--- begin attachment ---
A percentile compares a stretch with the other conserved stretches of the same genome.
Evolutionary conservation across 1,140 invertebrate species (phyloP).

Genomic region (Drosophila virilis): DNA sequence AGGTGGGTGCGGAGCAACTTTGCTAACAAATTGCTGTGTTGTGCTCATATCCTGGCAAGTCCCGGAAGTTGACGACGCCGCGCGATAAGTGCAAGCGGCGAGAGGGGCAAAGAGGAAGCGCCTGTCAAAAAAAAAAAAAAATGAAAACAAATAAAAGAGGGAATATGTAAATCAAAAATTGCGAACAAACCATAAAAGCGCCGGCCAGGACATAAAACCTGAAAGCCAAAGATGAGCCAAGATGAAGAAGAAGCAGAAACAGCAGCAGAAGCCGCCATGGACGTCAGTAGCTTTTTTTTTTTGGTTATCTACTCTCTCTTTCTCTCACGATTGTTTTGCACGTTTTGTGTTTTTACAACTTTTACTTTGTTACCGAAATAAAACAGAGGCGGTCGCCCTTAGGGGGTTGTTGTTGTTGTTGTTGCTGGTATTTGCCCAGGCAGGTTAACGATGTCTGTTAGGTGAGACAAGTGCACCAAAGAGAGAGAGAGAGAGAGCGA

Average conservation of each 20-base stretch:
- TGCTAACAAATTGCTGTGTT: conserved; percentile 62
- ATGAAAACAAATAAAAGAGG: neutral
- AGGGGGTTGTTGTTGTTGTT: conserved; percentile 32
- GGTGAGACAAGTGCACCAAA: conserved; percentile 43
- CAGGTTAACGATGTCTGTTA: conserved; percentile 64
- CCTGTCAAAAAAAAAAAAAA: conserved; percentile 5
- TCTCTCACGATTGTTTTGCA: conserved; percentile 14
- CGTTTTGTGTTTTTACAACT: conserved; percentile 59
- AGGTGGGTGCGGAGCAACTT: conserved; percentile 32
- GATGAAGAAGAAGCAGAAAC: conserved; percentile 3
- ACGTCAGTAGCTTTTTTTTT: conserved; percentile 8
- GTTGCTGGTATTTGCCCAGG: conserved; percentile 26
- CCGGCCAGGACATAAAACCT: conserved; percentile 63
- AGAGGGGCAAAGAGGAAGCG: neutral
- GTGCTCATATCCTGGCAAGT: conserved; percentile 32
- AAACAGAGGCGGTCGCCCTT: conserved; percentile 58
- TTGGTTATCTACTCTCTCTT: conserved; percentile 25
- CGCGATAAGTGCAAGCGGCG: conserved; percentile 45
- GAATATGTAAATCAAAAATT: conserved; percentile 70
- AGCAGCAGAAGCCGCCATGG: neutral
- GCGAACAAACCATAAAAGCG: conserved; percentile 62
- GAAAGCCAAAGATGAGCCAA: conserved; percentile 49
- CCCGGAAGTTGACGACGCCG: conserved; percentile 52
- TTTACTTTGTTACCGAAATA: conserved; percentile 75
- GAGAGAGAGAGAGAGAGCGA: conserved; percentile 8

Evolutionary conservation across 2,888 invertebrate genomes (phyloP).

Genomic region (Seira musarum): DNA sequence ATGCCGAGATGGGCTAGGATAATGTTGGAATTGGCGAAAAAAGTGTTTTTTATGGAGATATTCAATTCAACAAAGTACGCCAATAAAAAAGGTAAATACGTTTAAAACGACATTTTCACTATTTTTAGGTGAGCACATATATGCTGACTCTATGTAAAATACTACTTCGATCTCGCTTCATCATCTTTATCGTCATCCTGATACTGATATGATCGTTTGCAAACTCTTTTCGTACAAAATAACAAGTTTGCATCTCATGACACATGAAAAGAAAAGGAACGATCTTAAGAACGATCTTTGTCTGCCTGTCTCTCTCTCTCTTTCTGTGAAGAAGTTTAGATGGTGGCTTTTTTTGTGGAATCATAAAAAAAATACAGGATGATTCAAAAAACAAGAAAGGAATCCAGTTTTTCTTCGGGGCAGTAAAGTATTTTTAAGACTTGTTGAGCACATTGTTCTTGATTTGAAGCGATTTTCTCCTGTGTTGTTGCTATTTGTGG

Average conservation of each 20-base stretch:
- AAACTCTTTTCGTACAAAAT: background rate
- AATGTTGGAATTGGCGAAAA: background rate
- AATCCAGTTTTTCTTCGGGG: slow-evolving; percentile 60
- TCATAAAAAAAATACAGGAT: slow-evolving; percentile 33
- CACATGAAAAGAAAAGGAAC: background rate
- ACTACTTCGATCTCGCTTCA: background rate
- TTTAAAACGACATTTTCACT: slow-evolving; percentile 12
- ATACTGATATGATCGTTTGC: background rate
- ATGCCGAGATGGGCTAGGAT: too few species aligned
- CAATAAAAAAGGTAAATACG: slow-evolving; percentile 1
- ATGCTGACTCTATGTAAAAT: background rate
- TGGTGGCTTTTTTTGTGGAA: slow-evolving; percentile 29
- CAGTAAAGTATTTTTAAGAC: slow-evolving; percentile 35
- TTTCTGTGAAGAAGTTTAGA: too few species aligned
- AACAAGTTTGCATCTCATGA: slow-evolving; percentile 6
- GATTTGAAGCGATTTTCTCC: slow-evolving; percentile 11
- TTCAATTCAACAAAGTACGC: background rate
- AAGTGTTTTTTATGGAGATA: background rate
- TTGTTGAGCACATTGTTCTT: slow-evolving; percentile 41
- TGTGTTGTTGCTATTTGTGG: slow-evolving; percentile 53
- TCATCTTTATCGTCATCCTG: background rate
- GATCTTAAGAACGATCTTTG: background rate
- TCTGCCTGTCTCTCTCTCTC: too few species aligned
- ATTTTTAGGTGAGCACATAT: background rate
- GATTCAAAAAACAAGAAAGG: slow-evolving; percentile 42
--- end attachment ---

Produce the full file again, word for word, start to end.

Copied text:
A percentile compares a stretch with the other conserved stretches of the same genome.
Evolutionary conservation across 1,140 invertebrate species (phyloP).

Genomic region (Drosophila virilis): DNA sequence AGGTGGGTGCGGAGCAACTTTGCTAACAAATTGCTGTGTTGTGCTCATATCCTGGCAAGTCCCGGAAGTTGACGACGCCGCGCGATAAGTGCAAGCGGCGAGAGGGGCAAAGAGGAAGCGCCTGTCAAAAAAAAAAAAAAATGAAAACAAATAAAAGAGGGAATATGTAAATCAAAAATTGCGAACAAACCATAAAAGCGCCGGCCAGGACATAAAACCTGAAAGCCAAAGATGAGCCAAGATGAAGAAGAAGCAGAAACAGCAGCAGAAGCCGCCATGGACGTCAGTAGCTTTTTTTTTTTGGTTATCTACTCTCTCTTTCTCTCACGATTGTTTTGCACGTTTTGTGTTTTTACAACTTTTACTTTGTTACCGAAATAAAACAGAGGCGGTCGCCCTTAGGGGGTTGTTGTTGTTGTTGTTGCTGGTATTTGCCCAGGCAGGTTAACGATGTCTGTTAGGTGAGACAAGTGCACCAAAGAGAGAGAGAGAGAGAGCGA

Average conservation of each 20-base stretch:
- TGCTAACAAATTGCTGTGTT: conserved; percentile 62
- ATGAAAACAAATAAAAGAGG: neutral
- AGGGGGTTGTTGTTGTTGTT: conserved; percentile 32
- GGTGAGACAAGTGCACCAAA: conserved; percentile 43
- CAGGTTAACGATGTCTGTTA: conserved; percentile 64
- CCTGTCAAAAAAAAAAAAAA: conserved; percentile 5
- TCTCTCACGATTGTTTTGCA: conserved; percentile 14
- CGTTTTGTGTTTTTACAACT: conserved; percentile 59
- AGGTGGGTGCGGAGCAACTT: conserved; percentile 32
- GATGAAGAAGAAGCAGAAAC: conserved; percentile 3
- ACGTCAGTAGCTTTTTTTTT: conserved; percentile 8
- GTTGCTGGTATTTGCCCAGG: conserved; percentile 26
- CCGGCCAGGACATAAAACCT: conserved; percentile 63
- AGAGGGGCAAAGAGGAAGCG: neutral
- GTGCTCATATCCTGGCAAGT: conserved; percentile 32
- AAACAGAGGCGGTCGCCCTT: conserved; percentile 58
- TTGGTTATCTACTCTCTCTT: conserved; percentile 25
- CGCGATAAGTGCAAGCGGCG: conserved; percentile 45
- GAATATGTAAATCAAAAATT: conserved; percentile 70
- AGCAGCAGAAGCCGCCATGG: neutral
- GCGAACAAACCATAAAAGCG: conserved; percentile 62
- GAAAGCCAAAGATGAGCCAA: conserved; percentile 49
- CCCGGAAGTTGACGACGCCG: conserved; percentile 52
- TTTACTTTGTTACCGAAATA: conserved; percentile 75
- GAGAGAGAGAGAGAGAGCGA: conserved; percentile 8

Evolutionary conservation across 2,888 invertebrate genomes (phyloP).

Genomic region (Seira musarum): DNA sequence ATGCCGAGATGGGCTAGGATAATGTTGGAATTGGCGAAAAAAGTGTTTTTTATGGAGATATTCAATTCAACAAAGTACGCCAATAAAAAAGGTAAATACGTTTAAAACGACATTTTCACTATTTTTAGGTGAGCACATATATGCTGACTCTATGTAAAATACTACTTCGATCTCGCTTCATCATCTTTATCGTCATCCTGATACTGATATGATCGTTTGCAAACTCTTTTCGTACAAAATAACAAGTTTGCATCTCATGACACATGAAAAGAAAAGGAACGATCTTAAGAACGATCTTTGTCTGCCTGTCTCTCTCTCTCTTTCTGTGAAGAAGTTTAGATGGTGGCTTTTTTTGTGGAATCATAAAAAAAATACAGGATGATTCAAAAAACAAGAAAGGAATCCAGTTTTTCTTCGGGGCAGTAAAGTATTTTTAAGACTTGTTGAGCACATTGTTCTTGATTTGAAGCGATTTTCTCCTGTGTTGTTGCTATTTGTGG

Average conservation of each 20-base stretch:
- AAACTCTTTTCGTACAAAAT: background rate
- AATGTTGGAATTGGCGAAAA: background rate
- AATCCAGTTTTTCTTCGGGG: slow-evolving; percentile 60
- TCATAAAAAAAATACAGGAT: slow-evolving; percentile 33
- CACATGAAAAGAAAAGGAAC: background rate
- ACTACTTCGATCTCGCTTCA: background rate
- TTTAAAACGACATTTTCACT: slow-evolving; percentile 12
- ATACTGATATGATCGTTTGC: background rate
- ATGCCGAGATGGGCTAGGAT: too few species aligned
- CAATAAAAAAGGTAAATACG: slow-evolving; percentile 1
- ATGCTGACTCTATGTAAAAT: background rate
- TGGTGGCTTTTTTTGTGGAA: slow-evolving; percentile 29
- CAGTAAAGTATTTTTAAGAC: slow-evolving; percentile 35
- TTTCTGTGAAGAAGTTTAGA: too few species aligned
- AACAAGTTTGCATCTCATGA: slow-evolving; percentile 6
- GATTTGAAGCGATTTTCTCC: slow-evolving; percentile 11
- TTCAATTCAACAAAGTACGC: background rate
- AAGTGTTTTTTATGGAGATA: background rate
- TTGTTGAGCACATTGTTCTT: slow-evolving; percentile 41
- TGTGTTGTTGCTATTTGTGG: slow-evolving; percentile 53
- TCATCTTTATCGTCATCCTG: background rate
- GATCTTAAGAACGATCTTTG: background rate
- TCTGCCTGTCTCTCTCTCTC: too few species aligned
- ATTTTTAGGTGAGCACATAT: background rate
- GATTCAAAAAACAAGAAAGG: slow-evolving; percentile 42